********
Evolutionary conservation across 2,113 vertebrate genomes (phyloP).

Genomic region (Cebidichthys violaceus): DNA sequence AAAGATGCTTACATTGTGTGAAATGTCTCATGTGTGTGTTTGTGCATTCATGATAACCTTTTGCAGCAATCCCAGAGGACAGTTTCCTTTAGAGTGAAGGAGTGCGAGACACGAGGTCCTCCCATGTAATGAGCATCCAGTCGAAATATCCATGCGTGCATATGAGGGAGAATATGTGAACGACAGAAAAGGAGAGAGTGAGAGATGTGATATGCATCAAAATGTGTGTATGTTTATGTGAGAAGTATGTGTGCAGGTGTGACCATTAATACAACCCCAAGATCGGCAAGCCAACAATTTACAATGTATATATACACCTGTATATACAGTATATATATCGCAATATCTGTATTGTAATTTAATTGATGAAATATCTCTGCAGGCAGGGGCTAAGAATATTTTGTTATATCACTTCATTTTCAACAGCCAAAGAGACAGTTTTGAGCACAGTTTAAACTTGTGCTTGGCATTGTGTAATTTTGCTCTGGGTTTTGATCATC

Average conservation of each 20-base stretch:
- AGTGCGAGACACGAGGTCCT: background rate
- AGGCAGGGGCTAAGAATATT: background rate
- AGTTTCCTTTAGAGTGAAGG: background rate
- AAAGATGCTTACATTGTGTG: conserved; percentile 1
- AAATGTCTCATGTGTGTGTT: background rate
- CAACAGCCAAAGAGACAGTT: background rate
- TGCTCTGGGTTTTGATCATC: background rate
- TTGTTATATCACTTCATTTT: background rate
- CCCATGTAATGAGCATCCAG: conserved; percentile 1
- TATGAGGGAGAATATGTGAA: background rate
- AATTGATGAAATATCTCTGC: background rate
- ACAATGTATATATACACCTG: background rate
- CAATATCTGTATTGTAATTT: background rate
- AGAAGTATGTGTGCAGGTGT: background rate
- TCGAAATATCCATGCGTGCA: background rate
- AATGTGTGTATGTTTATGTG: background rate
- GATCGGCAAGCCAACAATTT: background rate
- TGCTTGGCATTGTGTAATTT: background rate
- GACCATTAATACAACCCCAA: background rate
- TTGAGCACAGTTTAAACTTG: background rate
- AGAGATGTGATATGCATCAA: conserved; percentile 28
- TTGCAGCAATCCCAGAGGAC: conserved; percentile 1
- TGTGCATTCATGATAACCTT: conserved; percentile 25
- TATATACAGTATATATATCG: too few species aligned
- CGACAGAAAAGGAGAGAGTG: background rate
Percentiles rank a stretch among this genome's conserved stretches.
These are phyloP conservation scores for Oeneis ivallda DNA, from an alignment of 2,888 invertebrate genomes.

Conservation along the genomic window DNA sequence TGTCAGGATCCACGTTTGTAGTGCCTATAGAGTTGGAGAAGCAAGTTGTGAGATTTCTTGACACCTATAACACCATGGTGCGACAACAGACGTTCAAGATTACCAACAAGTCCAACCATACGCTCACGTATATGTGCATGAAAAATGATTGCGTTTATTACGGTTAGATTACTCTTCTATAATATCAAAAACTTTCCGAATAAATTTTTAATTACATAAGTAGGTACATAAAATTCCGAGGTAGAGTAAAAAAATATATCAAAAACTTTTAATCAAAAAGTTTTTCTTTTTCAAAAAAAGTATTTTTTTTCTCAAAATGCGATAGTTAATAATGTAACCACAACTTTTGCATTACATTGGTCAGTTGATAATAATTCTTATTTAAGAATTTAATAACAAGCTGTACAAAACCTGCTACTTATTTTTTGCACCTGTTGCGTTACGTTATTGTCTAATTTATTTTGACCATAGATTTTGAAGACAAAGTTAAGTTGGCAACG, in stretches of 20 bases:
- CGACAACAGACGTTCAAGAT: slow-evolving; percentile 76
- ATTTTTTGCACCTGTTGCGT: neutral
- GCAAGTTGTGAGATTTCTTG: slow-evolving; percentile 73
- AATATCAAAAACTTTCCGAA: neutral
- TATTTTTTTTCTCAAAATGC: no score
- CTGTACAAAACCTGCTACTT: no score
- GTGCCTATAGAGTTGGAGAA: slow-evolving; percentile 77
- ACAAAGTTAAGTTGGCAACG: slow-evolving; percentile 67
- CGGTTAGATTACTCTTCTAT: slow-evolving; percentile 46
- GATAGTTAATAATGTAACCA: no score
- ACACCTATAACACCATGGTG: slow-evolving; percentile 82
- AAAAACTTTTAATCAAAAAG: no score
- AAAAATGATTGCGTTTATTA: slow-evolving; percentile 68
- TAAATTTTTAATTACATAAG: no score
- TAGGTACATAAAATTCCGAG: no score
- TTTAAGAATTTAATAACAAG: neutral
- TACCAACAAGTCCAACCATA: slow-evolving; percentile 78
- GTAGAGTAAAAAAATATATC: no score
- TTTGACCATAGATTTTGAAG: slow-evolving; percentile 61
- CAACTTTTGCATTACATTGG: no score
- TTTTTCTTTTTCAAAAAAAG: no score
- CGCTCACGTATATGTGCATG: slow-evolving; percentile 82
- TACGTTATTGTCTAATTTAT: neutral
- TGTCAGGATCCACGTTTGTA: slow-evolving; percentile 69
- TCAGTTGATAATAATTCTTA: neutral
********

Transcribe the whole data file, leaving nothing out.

Evolutionary conservation across 2,113 vertebrate genomes (phyloP).

Genomic region (Cebidichthys violaceus): DNA sequence AAAGATGCTTACATTGTGTGAAATGTCTCATGTGTGTGTTTGTGCATTCATGATAACCTTTTGCAGCAATCCCAGAGGACAGTTTCCTTTAGAGTGAAGGAGTGCGAGACACGAGGTCCTCCCATGTAATGAGCATCCAGTCGAAATATCCATGCGTGCATATGAGGGAGAATATGTGAACGACAGAAAAGGAGAGAGTGAGAGATGTGATATGCATCAAAATGTGTGTATGTTTATGTGAGAAGTATGTGTGCAGGTGTGACCATTAATACAACCCCAAGATCGGCAAGCCAACAATTTACAATGTATATATACACCTGTATATACAGTATATATATCGCAATATCTGTATTGTAATTTAATTGATGAAATATCTCTGCAGGCAGGGGCTAAGAATATTTTGTTATATCACTTCATTTTCAACAGCCAAAGAGACAGTTTTGAGCACAGTTTAAACTTGTGCTTGGCATTGTGTAATTTTGCTCTGGGTTTTGATCATC

Average conservation of each 20-base stretch:
- AGTGCGAGACACGAGGTCCT: background rate
- AGGCAGGGGCTAAGAATATT: background rate
- AGTTTCCTTTAGAGTGAAGG: background rate
- AAAGATGCTTACATTGTGTG: conserved; percentile 1
- AAATGTCTCATGTGTGTGTT: background rate
- CAACAGCCAAAGAGACAGTT: background rate
- TGCTCTGGGTTTTGATCATC: background rate
- TTGTTATATCACTTCATTTT: background rate
- CCCATGTAATGAGCATCCAG: conserved; percentile 1
- TATGAGGGAGAATATGTGAA: background rate
- AATTGATGAAATATCTCTGC: background rate
- ACAATGTATATATACACCTG: background rate
- CAATATCTGTATTGTAATTT: background rate
- AGAAGTATGTGTGCAGGTGT: background rate
- TCGAAATATCCATGCGTGCA: background rate
- AATGTGTGTATGTTTATGTG: background rate
- GATCGGCAAGCCAACAATTT: background rate
- TGCTTGGCATTGTGTAATTT: background rate
- GACCATTAATACAACCCCAA: background rate
- TTGAGCACAGTTTAAACTTG: background rate
- AGAGATGTGATATGCATCAA: conserved; percentile 28
- TTGCAGCAATCCCAGAGGAC: conserved; percentile 1
- TGTGCATTCATGATAACCTT: conserved; percentile 25
- TATATACAGTATATATATCG: too few species aligned
- CGACAGAAAAGGAGAGAGTG: background rate
Percentiles rank a stretch among this genome's conserved stretches.
These are phyloP conservation scores for Oeneis ivallda DNA, from an alignment of 2,888 invertebrate genomes.

Conservation along the genomic window DNA sequence TGTCAGGATCCACGTTTGTAGTGCCTATAGAGTTGGAGAAGCAAGTTGTGAGATTTCTTGACACCTATAACACCATGGTGCGACAACAGACGTTCAAGATTACCAACAAGTCCAACCATACGCTCACGTATATGTGCATGAAAAATGATTGCGTTTATTACGGTTAGATTACTCTTCTATAATATCAAAAACTTTCCGAATAAATTTTTAATTACATAAGTAGGTACATAAAATTCCGAGGTAGAGTAAAAAAATATATCAAAAACTTTTAATCAAAAAGTTTTTCTTTTTCAAAAAAAGTATTTTTTTTCTCAAAATGCGATAGTTAATAATGTAACCACAACTTTTGCATTACATTGGTCAGTTGATAATAATTCTTATTTAAGAATTTAATAACAAGCTGTACAAAACCTGCTACTTATTTTTTGCACCTGTTGCGTTACGTTATTGTCTAATTTATTTTGACCATAGATTTTGAAGACAAAGTTAAGTTGGCAACG, in stretches of 20 bases:
- CGACAACAGACGTTCAAGAT: slow-evolving; percentile 76
- ATTTTTTGCACCTGTTGCGT: neutral
- GCAAGTTGTGAGATTTCTTG: slow-evolving; percentile 73
- AATATCAAAAACTTTCCGAA: neutral
- TATTTTTTTTCTCAAAATGC: no score
- CTGTACAAAACCTGCTACTT: no score
- GTGCCTATAGAGTTGGAGAA: slow-evolving; percentile 77
- ACAAAGTTAAGTTGGCAACG: slow-evolving; percentile 67
- CGGTTAGATTACTCTTCTAT: slow-evolving; percentile 46
- GATAGTTAATAATGTAACCA: no score
- ACACCTATAACACCATGGTG: slow-evolving; percentile 82
- AAAAACTTTTAATCAAAAAG: no score
- AAAAATGATTGCGTTTATTA: slow-evolving; percentile 68
- TAAATTTTTAATTACATAAG: no score
- TAGGTACATAAAATTCCGAG: no score
- TTTAAGAATTTAATAACAAG: neutral
- TACCAACAAGTCCAACCATA: slow-evolving; percentile 78
- GTAGAGTAAAAAAATATATC: no score
- TTTGACCATAGATTTTGAAG: slow-evolving; percentile 61
- CAACTTTTGCATTACATTGG: no score
- TTTTTCTTTTTCAAAAAAAG: no score
- CGCTCACGTATATGTGCATG: slow-evolving; percentile 82
- TACGTTATTGTCTAATTTAT: neutral
- TGTCAGGATCCACGTTTGTA: slow-evolving; percentile 69
- TCAGTTGATAATAATTCTTA: neutral